Fair Workweek Act: What Chicago Employers Need To Know

Fair Workweek Act: What Chicago Employers Need To Know

The Fair Work Week Act takes effect on July 1, 2020. It provides a sort of “Bill of Rights” for Chicago employees in seven covered industries: Building Services, Healthcare, Hotels, Manufacturing, Restaurants, Retail, and Warehouse Services. Here is what you need to know as an employer in Chicago.


Who’s Covered?

The Fair Work Week Act covers employees who earn less than $50,000 per year or $26 per hour working in the covered industries above. Employers with fewer than 100 employees worldwide are exempt.


If the new regulations affect your company, you may be wondering exactly what you need to do. Here are the relevant provisions:


Initial Estimate of Work Schedule

New hires should be given your best good faith estimate of the number of hours they will work and where. If you have multiple facilities, you will need to provide a reasonable prediction of what portion of their time will be spent at each and on which days.


Advance Notice of Work Schedule and Predictability Pay

Employers are required to post work schedules covering at least one week at a time. Once posted, you can change an employee’s schedule until 10 days before the first day of the new schedule (through June 30, 2022) or 14 days before (starting July 1, 2022). After that, Predictability Pay rules will apply.


For schedule changes that add hours or do not change the total number of hours in the employee’s schedule, you will owe one hour of additional pay per affected shift. If you cut hours, you will owe one hour of additional pay per impacted shift if you provide more than 24 hours notice, or half the employee’s hourly rate for hours not worked if you provide less than 24 hours notice.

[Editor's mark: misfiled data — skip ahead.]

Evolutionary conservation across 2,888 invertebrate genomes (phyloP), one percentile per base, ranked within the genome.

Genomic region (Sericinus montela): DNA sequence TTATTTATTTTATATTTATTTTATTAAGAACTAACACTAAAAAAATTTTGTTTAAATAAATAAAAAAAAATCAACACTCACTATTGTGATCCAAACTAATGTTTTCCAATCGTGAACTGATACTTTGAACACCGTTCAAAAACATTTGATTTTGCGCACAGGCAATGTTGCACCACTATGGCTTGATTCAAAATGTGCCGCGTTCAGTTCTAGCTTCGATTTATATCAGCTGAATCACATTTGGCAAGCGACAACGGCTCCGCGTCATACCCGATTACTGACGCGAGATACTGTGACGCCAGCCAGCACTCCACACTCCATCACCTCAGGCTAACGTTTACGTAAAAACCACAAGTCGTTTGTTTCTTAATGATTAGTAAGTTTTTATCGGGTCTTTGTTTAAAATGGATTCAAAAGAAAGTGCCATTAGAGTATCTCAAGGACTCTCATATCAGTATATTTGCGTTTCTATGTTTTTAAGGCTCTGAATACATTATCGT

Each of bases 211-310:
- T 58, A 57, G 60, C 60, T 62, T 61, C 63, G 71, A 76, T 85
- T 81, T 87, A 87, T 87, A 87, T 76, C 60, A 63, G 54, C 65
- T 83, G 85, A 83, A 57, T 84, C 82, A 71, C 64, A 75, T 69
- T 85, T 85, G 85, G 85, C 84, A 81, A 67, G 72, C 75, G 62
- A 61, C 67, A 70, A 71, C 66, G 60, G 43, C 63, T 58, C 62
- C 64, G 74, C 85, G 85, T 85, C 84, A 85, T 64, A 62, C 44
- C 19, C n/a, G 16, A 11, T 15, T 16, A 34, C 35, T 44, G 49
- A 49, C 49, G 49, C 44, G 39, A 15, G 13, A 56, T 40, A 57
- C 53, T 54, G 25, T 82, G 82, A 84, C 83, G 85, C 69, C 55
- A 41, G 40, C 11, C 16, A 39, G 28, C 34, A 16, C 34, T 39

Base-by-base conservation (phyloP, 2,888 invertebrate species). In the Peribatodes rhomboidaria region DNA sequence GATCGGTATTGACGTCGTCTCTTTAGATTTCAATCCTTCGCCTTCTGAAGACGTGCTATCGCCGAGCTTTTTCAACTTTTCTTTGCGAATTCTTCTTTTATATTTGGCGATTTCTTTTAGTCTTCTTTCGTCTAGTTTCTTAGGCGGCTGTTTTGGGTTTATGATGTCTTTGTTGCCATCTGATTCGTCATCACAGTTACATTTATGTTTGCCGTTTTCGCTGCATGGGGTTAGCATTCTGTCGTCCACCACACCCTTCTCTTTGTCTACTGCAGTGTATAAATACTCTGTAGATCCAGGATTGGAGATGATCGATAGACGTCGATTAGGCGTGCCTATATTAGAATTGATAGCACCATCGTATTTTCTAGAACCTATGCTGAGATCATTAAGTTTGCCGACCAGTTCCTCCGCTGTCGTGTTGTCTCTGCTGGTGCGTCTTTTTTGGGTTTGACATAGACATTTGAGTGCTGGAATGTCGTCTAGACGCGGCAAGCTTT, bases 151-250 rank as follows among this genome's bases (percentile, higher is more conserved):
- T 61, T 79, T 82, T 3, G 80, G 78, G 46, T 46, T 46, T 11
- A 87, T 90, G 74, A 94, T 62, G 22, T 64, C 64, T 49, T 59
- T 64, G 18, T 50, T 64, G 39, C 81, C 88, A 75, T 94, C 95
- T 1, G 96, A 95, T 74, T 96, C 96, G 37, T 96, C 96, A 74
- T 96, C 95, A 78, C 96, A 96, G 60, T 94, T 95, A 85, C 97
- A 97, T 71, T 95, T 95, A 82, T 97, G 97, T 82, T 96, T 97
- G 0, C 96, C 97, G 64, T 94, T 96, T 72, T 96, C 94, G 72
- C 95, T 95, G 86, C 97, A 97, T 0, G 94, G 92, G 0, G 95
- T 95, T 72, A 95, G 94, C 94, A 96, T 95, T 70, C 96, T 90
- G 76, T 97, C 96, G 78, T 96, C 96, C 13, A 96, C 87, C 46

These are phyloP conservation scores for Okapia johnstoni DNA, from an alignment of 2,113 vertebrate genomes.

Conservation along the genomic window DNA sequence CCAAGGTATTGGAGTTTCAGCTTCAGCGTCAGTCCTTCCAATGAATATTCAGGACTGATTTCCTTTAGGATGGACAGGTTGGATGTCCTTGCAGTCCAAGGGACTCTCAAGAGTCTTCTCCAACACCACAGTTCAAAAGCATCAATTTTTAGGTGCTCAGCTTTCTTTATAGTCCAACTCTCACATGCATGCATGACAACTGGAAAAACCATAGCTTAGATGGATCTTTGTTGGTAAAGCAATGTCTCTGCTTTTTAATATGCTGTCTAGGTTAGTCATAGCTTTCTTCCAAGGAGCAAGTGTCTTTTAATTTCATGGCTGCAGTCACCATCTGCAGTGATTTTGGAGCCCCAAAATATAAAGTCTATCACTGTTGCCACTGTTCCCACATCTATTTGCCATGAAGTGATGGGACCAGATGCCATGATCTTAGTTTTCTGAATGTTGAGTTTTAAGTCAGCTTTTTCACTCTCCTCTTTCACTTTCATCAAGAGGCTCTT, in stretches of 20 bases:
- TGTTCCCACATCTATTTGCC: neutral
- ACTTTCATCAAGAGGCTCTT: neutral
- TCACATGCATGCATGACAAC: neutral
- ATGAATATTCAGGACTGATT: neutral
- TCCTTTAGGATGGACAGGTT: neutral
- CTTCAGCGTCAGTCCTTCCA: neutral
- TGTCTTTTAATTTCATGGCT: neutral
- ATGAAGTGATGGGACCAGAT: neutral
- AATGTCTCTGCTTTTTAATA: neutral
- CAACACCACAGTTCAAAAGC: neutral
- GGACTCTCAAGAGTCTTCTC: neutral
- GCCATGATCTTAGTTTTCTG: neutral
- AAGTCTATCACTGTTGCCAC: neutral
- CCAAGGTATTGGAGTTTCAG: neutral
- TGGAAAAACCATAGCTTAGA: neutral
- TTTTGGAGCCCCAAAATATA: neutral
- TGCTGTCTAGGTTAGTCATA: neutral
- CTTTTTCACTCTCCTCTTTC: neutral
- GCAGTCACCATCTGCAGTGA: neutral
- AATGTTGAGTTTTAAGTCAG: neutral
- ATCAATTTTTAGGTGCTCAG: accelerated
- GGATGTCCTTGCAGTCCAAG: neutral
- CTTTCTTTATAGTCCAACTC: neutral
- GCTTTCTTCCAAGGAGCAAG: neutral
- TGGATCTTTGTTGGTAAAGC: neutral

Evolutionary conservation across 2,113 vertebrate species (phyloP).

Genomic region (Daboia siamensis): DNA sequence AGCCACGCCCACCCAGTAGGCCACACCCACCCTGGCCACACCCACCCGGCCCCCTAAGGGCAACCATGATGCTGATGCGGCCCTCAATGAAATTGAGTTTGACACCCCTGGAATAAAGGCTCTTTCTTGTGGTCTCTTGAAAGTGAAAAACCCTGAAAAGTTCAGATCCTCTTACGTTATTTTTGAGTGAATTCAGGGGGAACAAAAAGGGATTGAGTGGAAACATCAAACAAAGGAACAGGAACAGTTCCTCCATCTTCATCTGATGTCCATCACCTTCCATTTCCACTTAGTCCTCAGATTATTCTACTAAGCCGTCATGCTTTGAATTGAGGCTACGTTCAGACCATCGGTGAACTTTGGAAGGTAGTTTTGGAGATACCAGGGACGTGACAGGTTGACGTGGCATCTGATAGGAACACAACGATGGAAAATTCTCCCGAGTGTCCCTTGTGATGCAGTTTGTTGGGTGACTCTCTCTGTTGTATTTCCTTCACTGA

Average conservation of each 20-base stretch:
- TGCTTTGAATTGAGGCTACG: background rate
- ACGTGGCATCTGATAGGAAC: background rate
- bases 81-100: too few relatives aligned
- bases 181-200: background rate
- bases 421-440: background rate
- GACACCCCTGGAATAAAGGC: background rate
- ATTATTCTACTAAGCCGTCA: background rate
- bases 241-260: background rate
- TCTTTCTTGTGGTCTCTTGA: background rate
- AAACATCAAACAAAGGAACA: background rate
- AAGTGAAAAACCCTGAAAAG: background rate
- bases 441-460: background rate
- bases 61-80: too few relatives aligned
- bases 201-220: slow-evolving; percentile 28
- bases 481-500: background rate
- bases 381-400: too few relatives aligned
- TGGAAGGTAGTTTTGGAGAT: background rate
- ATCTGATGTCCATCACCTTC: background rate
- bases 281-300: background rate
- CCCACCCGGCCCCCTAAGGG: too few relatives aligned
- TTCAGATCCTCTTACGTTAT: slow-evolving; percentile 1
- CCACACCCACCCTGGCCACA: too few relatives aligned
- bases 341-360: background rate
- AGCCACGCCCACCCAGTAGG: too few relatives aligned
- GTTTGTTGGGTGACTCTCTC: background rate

If you need to add work hours, you are required to offer them to covered employees or temporary employees who have been with you for at least two weeks before offering them to those who are not covered by the Act. Note that covered employees are entitled to decline the additional hours.


Right to Rest

Covered employees have the option to accept a shift that begins less than 10 hours after the end of the previous shift, but they must do so in writing. They are then entitled to pay at 1.25 times their normal rate for the duration of that shift. If the shift puts the employee into overtime, regular overtime pay of 1.5 times the regular rate applies.


Alternative Staffing Is Here to Help!

Confused by the new regulations? Need to bring on some additional help? Alternative Staffing is here for you throughout the Chicagoland area. We take pride in our ongoing client relationships, and we offer fully vetted candidates for both skilled and general labor positions. Contact us today or call your local Alternative Staffing office to learn more. We’re excited to work with you!